Where cosmetic and reconstructive procedures overlap
There are some medically necessary plastic surgery procedures that may also classify as cosmetic surgery procedures. For example, rhinoplasty to correct a malformed nasal passage may also improve the look of the nose. Or excess eye skin removal to fix vision problems may improve the look of the eyelid. However, these reconstructive surgeries are not the same as those performed for purely cosmetic reasons.
How can you determine if your medical situation meets the criteria for “medically necessary” plastic surgery? Federal, national, and local laws all determine whether a service or supply is covered under Medicare. Speak with your doctor or healthcare provider to find out if your plastic surgery procedure will be covered. You can also contact Medicare directly with any coverage questions.
Cosmetic surgery that’s performed for appearance only, and therefore not considered medically necessary, is not covered under Medicare. Here are some examples of common cosmetic surgeries that Medicare doesn’t cover:
- body contouring
- breast lift
- breast augmentation (not following a mastectomy)
- face lift
- tummy tuck
If you decide to undergo these types of procedures, you will not be covered by your Medicare insurance. Instead, you will owe 100 percent of the procedure costs out of pocket.
There are some outpatient plastic surgery procedures that are covered by Medicare, such as rhinoplasty. These outpatient procedures are done in an outpatient clinic, and you can return home the same day as the surgery.
However, most medically necessary plastic surgery procedures are inpatient procedures. These procedures require overnight hospitalization. Some examples of inpatient plastic surgery procedures that Medicare may cover include:
- cleft lip or palate surgery
- facial augmentation
- prosthetic or tissue flap breast reconstruction
- upper or lower limb surgery
Whether you require inpatient or outpatient surgery, here are some of the out-of-pocket costs you may encounter, depending on your coverage.
Medicare Part A
If you’ve been admitted to a hospital for injury or trauma and require plastic surgery, Medicare Part A covers your hospital stay and any inpatient procedures.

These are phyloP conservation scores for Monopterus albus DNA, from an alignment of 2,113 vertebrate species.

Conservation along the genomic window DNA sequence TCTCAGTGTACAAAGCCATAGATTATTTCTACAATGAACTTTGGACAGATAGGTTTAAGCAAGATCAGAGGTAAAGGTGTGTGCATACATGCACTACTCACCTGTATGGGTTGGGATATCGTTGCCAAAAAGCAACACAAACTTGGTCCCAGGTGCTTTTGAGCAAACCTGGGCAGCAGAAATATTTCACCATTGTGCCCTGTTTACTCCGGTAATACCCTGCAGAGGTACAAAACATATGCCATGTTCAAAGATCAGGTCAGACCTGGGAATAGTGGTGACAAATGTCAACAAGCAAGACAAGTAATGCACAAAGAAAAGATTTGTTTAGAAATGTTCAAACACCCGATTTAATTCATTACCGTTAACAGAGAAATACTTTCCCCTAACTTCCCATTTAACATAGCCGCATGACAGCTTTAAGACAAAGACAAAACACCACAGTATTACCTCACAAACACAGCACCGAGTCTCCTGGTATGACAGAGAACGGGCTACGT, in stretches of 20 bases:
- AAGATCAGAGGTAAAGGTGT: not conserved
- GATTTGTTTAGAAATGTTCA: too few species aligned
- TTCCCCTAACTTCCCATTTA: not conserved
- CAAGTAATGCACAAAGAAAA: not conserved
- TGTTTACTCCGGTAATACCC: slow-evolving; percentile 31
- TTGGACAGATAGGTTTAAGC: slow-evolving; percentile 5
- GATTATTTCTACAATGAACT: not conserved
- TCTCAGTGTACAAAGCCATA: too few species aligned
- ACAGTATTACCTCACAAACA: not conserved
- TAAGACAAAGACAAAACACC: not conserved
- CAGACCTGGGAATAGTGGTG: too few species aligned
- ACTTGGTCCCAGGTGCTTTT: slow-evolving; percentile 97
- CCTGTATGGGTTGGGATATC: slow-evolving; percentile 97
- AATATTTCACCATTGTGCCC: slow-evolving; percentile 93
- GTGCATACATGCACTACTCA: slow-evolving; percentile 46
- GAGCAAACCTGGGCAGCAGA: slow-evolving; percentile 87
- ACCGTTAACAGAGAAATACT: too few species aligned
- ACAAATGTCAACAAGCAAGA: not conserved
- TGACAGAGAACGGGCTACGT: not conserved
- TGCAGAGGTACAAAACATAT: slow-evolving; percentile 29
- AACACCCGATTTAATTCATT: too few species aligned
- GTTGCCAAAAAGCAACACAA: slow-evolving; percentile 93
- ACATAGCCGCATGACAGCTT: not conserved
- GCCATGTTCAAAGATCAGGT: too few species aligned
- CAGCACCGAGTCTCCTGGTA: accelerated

You will owe a deductible of $1,408 for each benefit period. If you are admitted for a period of 60 days or less, you will not owe any coinsurance. If you are admitted for 61 days or longer, you will owe a coinsurance amount that depends on your length of stay.
Medicare Part B
If you undergo plastic surgery in an outpatient setting, Medicare Part B covers these medically necessary procedures.
In 2020 you will owe a deductible of $198, if you haven’t already paid it for the year. After you’ve met your deductible, you will be responsible for 20% of the Medicare-approved amount for the procedure.
Medicare Part C
Any plastic surgery procedures covered under original Medicare will also be covered under Medicare Advantage (Part C). However, one major difference between Medicare Advantage plans and original Medicare are the copayments. Most Advantage plans charge a copayment per doctor or specialist visit, and these payment amounts tend to be higher if you use out-of-network providers.
If you require reconstructive plastic surgery, you will be covered under your original Medicare or Medicare Advantage plan. Plastic surgery procedures that are covered under Medicare plans include repairing damage from injury or trauma, improving the functionality of a malformed body part, and breast reconstruction after breast cancer surgery.
Original Medicare and Medicare Advantage plans have their own plan costs, so always make sure to ask your doctor about your potential out-of-pocket costs for these procedures.